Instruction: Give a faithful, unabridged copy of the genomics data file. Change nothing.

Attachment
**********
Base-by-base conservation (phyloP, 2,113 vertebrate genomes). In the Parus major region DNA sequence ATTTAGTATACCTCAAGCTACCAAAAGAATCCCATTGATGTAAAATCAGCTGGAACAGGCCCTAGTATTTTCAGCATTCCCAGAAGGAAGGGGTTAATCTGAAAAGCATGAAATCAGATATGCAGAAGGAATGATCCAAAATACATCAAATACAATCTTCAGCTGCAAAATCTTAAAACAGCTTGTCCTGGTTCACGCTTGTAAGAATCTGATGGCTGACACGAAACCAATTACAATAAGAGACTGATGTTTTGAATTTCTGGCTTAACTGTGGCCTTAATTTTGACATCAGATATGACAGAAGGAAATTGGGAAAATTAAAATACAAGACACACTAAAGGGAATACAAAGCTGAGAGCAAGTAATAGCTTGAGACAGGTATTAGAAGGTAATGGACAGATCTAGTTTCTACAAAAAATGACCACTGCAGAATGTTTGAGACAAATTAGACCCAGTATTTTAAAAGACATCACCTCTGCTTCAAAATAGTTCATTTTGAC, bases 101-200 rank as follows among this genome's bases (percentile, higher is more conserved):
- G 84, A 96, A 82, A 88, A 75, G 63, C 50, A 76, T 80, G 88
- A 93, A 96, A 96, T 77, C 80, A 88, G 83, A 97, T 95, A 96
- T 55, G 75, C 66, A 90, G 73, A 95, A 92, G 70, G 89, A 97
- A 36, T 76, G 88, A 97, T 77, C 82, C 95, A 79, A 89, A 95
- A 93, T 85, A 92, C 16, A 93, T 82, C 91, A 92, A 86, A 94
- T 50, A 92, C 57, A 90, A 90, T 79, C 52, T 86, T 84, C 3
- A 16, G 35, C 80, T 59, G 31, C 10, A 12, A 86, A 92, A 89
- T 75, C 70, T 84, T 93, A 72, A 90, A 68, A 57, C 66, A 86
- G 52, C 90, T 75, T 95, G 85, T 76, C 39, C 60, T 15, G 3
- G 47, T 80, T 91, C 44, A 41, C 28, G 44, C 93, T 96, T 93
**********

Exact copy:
Base-by-base conservation (phyloP, 2,113 vertebrate genomes). In the Parus major region DNA sequence ATTTAGTATACCTCAAGCTACCAAAAGAATCCCATTGATGTAAAATCAGCTGGAACAGGCCCTAGTATTTTCAGCATTCCCAGAAGGAAGGGGTTAATCTGAAAAGCATGAAATCAGATATGCAGAAGGAATGATCCAAAATACATCAAATACAATCTTCAGCTGCAAAATCTTAAAACAGCTTGTCCTGGTTCACGCTTGTAAGAATCTGATGGCTGACACGAAACCAATTACAATAAGAGACTGATGTTTTGAATTTCTGGCTTAACTGTGGCCTTAATTTTGACATCAGATATGACAGAAGGAAATTGGGAAAATTAAAATACAAGACACACTAAAGGGAATACAAAGCTGAGAGCAAGTAATAGCTTGAGACAGGTATTAGAAGGTAATGGACAGATCTAGTTTCTACAAAAAATGACCACTGCAGAATGTTTGAGACAAATTAGACCCAGTATTTTAAAAGACATCACCTCTGCTTCAAAATAGTTCATTTTGAC, bases 101-200 rank as follows among this genome's bases (percentile, higher is more conserved):
- G 84, A 96, A 82, A 88, A 75, G 63, C 50, A 76, T 80, G 88
- A 93, A 96, A 96, T 77, C 80, A 88, G 83, A 97, T 95, A 96
- T 55, G 75, C 66, A 90, G 73, A 95, A 92, G 70, G 89, A 97
- A 36, T 76, G 88, A 97, T 77, C 82, C 95, A 79, A 89, A 95
- A 93, T 85, A 92, C 16, A 93, T 82, C 91, A 92, A 86, A 94
- T 50, A 92, C 57, A 90, A 90, T 79, C 52, T 86, T 84, C 3
- A 16, G 35, C 80, T 59, G 31, C 10, A 12, A 86, A 92, A 89
- T 75, C 70, T 84, T 93, A 72, A 90, A 68, A 57, C 66, A 86
- G 52, C 90, T 75, T 95, G 85, T 76, C 39, C 60, T 15, G 3
- G 47, T 80, T 91, C 44, A 41, C 28, G 44, C 93, T 96, T 93